Here in Chengdu, 31 years later, it’s deja vu all over again, made most magnificent by the teen clothing brand called Acne Studio, and punctuated by the knee-length yellow jacket with “Lazy Motha Fuckers” emblazoned on the back. An amazing catalog of Chinglish is right here for the asking, more various and amusing and thought-provoking than anything I ever saw in Japan, with the winner of all time being a runner charging the street, his t-shirt saying only this, profoundly and beautifully, co-opting everything Strava, Nike, or life ever imagined: “Beat Yesterday.”
I can say, gratefully and shamelessly, that the intervening decades have whittled me the fuck down, especially the iceberg of arrogance regarding English that I used to tow behind me everywhere I went. The whittling began when my wife’s cousin’s ex-husband laughingly interrupted my efforts to minimize and ridicule Japlish on a signboard in Utsunomiya, circa 1992. “But Seth,” he said, “It’s not being written for you.”
This opened my eyes to the beauty and malleability of English in other cultures, not as I would use it, but as someone would first think a thing in Japanese, find an English analogue that sounded cool or pretty or interesting, then translate it back to Japanese, all the while comparing it to other options, some better, some worse, all beyond my ken because I had never thought the Japanese to begin with.
China’s love affair with designer English is vivid and fresh and stimulating, a tool that experts are using to carefully craft a message that their targets will understand in the millions, or tens of millions, far better than I.
Acne Studio, indeed!
No more history
It occurred to me as I was walking home to stop and read the inscription next to a giant sculpture commemorating the February 16 uprising, an inscription piously and emptily advising me that this “great” sculpture had “great” implications for understanding modern Sichuanese history, presumably more so than Sichuanese spicy hot pots, Huawei, and Acne Studio.
Of course it begged the question, “What modern history?” and even more desperately, “And where would one find it?”
Because in all my wanderings and in all the informational plaques and guide discourses I had heard, I could determine that China only had three periods of history:
- Ancient civilization marked by emperors and archaeology.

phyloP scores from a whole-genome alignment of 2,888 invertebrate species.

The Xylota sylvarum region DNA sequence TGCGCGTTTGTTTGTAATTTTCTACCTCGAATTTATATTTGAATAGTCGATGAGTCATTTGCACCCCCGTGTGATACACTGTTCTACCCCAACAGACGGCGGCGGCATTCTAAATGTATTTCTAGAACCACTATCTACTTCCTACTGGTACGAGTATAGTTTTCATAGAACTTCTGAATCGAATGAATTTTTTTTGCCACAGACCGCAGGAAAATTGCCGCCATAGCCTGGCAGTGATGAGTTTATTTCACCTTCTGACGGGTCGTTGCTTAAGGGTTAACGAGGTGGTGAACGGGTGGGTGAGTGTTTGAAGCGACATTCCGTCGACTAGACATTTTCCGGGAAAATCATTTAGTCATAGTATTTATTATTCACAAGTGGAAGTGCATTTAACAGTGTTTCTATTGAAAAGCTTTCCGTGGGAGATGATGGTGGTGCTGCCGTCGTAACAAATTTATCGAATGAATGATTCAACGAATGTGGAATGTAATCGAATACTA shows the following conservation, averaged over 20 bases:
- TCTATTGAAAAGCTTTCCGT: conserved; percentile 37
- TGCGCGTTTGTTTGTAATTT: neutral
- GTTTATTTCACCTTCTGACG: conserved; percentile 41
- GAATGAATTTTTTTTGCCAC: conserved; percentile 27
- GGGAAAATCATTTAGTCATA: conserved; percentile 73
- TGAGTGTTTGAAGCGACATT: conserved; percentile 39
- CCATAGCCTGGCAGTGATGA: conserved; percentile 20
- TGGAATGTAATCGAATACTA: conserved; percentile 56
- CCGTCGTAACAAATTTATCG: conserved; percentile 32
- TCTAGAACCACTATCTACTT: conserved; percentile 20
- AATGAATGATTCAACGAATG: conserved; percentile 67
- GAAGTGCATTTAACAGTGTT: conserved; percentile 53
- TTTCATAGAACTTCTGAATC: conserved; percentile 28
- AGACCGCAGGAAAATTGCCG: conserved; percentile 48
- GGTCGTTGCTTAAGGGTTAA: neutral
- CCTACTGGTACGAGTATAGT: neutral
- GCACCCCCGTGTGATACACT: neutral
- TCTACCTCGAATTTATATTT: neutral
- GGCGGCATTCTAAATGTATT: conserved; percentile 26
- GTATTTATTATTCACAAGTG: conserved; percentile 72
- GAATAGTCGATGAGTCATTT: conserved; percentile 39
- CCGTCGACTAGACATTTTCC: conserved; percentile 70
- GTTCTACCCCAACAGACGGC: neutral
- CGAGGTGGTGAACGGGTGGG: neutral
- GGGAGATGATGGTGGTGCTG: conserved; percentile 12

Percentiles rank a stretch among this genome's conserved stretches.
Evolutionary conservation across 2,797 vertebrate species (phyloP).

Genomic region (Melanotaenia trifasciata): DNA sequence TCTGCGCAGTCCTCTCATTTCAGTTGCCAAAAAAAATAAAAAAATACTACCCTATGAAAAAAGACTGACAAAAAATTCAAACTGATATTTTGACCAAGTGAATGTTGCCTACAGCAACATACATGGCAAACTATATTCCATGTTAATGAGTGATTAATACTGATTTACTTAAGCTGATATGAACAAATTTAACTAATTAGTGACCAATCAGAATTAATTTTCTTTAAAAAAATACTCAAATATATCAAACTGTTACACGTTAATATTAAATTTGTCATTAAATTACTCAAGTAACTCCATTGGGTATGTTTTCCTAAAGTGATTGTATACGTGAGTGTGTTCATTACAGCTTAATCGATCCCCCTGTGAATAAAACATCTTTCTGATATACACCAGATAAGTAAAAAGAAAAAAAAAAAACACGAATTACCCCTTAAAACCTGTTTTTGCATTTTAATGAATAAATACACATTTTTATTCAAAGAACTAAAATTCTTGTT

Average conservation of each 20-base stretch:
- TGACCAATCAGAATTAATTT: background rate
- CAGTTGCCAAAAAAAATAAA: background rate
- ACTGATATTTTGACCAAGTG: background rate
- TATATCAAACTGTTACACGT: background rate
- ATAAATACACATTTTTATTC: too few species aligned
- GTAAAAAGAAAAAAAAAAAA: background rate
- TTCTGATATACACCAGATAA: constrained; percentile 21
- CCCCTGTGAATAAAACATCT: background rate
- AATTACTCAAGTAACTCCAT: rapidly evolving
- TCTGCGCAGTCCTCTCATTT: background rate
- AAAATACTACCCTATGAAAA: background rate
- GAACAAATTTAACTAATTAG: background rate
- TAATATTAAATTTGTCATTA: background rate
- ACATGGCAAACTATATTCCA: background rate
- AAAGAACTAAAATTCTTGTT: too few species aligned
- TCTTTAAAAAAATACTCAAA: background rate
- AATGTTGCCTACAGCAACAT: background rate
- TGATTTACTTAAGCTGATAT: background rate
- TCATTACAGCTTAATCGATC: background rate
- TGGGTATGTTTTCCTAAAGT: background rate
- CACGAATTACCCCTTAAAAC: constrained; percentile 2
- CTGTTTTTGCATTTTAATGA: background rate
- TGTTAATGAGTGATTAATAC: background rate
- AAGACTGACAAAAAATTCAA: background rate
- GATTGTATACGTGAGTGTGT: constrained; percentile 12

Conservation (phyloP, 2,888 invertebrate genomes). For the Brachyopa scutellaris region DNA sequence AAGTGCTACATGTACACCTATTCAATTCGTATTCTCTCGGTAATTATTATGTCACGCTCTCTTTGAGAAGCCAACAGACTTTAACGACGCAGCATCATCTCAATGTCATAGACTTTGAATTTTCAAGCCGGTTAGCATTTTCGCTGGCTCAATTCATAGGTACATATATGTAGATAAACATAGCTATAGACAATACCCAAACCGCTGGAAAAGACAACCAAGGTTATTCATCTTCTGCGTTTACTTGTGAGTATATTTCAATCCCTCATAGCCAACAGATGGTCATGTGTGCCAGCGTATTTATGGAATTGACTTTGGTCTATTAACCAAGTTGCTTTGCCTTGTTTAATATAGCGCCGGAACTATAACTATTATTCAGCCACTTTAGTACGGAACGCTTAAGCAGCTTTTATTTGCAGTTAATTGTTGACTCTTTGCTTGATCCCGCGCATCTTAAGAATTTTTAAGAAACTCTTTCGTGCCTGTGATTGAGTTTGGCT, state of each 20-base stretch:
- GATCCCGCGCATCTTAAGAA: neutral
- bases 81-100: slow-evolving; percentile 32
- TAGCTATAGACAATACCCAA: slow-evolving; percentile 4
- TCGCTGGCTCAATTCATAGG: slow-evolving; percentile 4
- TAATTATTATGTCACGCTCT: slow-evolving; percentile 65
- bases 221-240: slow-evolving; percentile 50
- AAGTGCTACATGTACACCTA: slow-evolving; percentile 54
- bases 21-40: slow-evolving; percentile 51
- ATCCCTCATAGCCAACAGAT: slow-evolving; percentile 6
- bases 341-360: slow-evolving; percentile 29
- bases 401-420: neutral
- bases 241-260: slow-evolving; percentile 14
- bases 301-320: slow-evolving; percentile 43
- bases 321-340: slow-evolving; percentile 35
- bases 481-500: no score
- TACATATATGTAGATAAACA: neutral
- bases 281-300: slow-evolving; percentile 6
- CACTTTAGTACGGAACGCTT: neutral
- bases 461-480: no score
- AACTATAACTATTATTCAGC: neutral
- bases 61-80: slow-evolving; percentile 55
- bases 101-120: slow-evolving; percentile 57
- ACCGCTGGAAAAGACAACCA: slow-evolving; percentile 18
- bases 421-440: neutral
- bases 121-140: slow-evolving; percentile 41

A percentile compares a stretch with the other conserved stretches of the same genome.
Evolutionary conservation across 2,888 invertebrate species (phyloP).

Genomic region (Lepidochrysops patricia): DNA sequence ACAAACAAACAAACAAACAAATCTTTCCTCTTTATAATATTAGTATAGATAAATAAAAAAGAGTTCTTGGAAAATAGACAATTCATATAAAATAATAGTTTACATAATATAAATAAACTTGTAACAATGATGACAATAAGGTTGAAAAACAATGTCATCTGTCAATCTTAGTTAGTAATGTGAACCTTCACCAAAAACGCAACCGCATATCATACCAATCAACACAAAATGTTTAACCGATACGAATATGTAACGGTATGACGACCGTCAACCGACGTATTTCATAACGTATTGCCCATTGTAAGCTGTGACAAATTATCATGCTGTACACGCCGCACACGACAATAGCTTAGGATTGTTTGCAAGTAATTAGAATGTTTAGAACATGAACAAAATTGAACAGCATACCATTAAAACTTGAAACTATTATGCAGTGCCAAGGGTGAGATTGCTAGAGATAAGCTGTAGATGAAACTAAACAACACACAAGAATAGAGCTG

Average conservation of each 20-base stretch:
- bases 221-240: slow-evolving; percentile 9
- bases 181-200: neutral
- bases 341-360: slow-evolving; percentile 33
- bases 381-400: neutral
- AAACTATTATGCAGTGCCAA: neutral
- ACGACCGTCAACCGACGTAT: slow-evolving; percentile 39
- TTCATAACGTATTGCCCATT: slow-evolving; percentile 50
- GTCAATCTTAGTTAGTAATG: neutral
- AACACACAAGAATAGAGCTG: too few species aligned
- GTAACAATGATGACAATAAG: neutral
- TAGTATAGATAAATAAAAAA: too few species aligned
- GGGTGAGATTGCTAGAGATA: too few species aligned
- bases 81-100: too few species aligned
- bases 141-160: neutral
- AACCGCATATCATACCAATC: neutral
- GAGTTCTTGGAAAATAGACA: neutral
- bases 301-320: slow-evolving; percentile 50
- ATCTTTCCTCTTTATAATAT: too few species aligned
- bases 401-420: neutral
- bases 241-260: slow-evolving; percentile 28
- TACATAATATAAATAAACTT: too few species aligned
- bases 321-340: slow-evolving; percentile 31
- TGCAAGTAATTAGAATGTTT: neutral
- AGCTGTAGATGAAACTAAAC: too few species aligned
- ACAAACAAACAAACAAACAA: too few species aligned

- The war for independence.
- What Xi Jinping said or did today.
There was no history that I could see of Mao, Deng, or any other post-war anything, a fact easily explained by the fact that after 1949 there was no journalism, literature, history, or art to record it, and by record of course I mean criticize, as art without criticism is just a pretty picture, if you’re lucky, and literature without searing critique is simply a bedtime story, #propanews, or Hemingway.
It also explains the frenzy associated with extolling the narrative of ancient China, as it takes the eye off the sick absence of any modern history at all. In that sense America and Europe are incomparably richer, as their literature and art have faithfully assassinated the corporate creed that profit and wealth make right. China is left without a past, unable to point to a single meaningful modern work of art or body of literary thought, as all such endeavors must by definition crucify the official religion that relentlessly stamps out free speech and critical thought of any kind.
So the tourist is left with either an artistic vacuum or shopping, or worse, is sent home with a copy of Du Fu’s 1st Century poetry to spend the rest of his life trying to unpuzzle, that he may never ask the question, “Yes, but what about today?”
December 15, 2018 § 10 Comments
I was going to check into the H-hotel Riverside, but first I had to find it and so I had to buy a map. It took an hour of hard walking from the main square, but I found it, a small 6-story place wedged between a noodle shop and some bars. It was rated 8.6 on Booking.com, which made me wonder what a room not soaked in cigarette smoke and actually having a closet or chest of drawers would rate. Perhaps a 400?
Oh, and no clock. There was no clock. This wouldn’t normally be a problem except that I’d forgotten my watch, didn’t have a computer or phone, and quickly learned that there are no clocks in China because, phone. What time is it? This becomes an annoying question when you can’t answer it …
Of course a blasting, copious, scalding hot shower makes up for almost any hotel ill, and when it comes to the ultimate in decadence, what could possibly top such a shower followed by one of those little Nescafe instant coffee packets with cream and sugar? One of the ways you find out that you are really white trash is when, left to yourself, you end up reveling in instant coffee.
The television had everything on it except a clock including long news text selections that were read out loud, Peppa the Pig in Chinese, and hardly any, make that zero, Community party speeches. But you couldn’t just turn it on …